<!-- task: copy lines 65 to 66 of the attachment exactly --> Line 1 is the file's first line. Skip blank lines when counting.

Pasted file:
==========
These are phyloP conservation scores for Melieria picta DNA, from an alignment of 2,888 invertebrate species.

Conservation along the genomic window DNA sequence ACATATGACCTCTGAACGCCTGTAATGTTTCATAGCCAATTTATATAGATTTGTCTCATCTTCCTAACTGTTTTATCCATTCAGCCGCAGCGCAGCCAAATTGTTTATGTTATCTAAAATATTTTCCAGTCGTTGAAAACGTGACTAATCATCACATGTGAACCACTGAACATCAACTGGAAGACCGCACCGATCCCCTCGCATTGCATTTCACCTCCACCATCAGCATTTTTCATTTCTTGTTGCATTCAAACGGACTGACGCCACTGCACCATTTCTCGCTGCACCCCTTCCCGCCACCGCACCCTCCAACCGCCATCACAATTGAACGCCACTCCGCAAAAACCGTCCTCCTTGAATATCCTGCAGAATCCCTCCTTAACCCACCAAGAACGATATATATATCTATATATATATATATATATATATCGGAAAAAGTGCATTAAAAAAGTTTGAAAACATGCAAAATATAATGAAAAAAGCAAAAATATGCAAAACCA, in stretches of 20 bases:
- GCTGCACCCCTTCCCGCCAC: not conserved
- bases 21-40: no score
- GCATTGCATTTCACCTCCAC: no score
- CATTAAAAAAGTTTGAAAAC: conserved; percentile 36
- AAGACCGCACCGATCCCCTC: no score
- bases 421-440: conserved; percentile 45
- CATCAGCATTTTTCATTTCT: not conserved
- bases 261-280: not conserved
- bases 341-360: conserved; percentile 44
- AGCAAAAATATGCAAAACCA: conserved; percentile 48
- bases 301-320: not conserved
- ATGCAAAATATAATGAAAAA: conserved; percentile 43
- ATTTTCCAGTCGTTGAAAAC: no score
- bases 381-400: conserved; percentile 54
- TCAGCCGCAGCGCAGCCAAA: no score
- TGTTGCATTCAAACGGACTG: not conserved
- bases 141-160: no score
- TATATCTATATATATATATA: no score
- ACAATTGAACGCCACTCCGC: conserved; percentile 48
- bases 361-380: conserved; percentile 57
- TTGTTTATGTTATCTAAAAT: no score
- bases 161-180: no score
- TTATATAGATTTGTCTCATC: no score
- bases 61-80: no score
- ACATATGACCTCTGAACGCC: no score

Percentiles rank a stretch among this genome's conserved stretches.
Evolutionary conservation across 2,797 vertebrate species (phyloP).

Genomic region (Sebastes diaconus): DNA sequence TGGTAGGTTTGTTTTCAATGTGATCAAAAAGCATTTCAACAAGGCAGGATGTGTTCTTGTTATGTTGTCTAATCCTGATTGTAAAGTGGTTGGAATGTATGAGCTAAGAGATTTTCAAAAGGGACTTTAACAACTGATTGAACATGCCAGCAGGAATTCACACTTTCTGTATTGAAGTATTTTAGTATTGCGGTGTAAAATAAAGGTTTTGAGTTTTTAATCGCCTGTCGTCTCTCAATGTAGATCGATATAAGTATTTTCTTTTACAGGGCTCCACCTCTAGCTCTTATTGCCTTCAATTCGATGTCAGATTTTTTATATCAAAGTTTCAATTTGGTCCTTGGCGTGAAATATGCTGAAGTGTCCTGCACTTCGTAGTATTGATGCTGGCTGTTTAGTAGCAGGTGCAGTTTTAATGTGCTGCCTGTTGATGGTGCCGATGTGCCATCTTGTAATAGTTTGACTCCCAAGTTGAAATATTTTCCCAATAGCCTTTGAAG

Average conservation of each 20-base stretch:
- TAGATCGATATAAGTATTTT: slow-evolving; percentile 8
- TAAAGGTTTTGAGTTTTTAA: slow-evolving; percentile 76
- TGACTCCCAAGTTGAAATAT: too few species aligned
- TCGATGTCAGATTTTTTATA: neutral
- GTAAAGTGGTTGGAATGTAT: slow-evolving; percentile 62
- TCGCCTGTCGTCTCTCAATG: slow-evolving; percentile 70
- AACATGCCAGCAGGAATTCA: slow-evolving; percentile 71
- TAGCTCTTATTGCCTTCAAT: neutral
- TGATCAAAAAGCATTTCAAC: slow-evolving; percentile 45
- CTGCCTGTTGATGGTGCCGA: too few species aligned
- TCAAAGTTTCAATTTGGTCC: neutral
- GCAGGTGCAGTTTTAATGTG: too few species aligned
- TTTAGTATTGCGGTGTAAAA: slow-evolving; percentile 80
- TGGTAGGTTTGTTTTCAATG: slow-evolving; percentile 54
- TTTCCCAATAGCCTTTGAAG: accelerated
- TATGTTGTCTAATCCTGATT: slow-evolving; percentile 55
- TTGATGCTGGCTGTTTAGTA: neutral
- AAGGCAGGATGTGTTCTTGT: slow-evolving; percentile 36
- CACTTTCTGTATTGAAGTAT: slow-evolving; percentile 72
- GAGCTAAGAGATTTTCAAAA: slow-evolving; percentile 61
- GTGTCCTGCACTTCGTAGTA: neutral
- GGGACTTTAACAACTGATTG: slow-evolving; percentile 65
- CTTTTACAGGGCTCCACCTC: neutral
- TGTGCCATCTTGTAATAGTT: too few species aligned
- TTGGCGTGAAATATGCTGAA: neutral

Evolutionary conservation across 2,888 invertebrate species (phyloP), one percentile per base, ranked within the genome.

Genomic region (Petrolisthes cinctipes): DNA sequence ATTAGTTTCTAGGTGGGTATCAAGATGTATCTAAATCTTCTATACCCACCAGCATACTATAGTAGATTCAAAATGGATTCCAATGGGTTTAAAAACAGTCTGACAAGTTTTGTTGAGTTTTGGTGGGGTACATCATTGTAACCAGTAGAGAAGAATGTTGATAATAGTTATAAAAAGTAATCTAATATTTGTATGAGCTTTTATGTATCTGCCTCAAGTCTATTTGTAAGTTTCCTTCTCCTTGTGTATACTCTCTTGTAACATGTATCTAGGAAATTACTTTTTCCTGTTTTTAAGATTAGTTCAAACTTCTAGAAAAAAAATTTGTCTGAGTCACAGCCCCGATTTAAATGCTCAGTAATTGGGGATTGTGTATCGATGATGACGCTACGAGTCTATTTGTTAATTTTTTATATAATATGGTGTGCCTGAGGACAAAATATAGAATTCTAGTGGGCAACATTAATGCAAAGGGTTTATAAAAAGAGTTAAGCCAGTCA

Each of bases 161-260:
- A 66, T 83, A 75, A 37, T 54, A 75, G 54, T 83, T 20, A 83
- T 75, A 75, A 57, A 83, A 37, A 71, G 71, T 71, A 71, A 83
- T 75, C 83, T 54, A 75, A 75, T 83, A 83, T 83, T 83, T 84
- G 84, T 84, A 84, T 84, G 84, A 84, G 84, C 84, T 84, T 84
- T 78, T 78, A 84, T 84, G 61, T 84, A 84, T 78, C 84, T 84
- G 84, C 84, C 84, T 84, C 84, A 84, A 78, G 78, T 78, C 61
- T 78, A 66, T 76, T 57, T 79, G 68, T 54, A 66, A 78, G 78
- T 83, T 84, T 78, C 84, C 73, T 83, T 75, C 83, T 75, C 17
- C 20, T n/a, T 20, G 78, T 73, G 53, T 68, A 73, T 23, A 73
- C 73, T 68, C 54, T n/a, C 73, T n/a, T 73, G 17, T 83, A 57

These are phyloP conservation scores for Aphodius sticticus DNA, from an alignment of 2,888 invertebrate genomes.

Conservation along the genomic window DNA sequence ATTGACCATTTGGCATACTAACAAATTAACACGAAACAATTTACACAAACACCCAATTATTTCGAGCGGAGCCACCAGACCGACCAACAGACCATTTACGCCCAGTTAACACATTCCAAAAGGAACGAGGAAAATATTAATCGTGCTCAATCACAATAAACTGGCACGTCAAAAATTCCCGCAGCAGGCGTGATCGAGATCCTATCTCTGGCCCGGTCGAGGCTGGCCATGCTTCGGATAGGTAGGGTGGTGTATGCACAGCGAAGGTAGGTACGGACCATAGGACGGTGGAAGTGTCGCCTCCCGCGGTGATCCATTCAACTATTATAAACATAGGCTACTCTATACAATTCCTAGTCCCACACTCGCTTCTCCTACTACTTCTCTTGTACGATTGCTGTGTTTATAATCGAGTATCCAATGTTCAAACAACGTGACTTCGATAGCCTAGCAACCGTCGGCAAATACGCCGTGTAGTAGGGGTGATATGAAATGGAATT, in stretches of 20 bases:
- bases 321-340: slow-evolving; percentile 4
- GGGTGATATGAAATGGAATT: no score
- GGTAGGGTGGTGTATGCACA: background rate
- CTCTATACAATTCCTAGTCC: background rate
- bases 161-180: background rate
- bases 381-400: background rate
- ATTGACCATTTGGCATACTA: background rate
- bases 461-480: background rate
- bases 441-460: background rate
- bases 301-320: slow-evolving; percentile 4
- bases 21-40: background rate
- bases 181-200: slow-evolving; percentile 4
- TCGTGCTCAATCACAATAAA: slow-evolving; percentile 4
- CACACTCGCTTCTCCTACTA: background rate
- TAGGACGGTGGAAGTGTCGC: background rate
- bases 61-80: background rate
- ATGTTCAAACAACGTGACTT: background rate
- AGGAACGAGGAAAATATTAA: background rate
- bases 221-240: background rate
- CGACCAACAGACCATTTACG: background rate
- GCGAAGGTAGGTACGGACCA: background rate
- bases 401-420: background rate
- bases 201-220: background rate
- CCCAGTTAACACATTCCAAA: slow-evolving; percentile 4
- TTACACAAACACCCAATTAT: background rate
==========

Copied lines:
- G 84, C 84, C 84, T 84, C 84, A 84, A 78, G 78, T 78, C 61
- T 78, A 66, T 76, T 57, T 79, G 68, T 54, A 66, A 78, G 78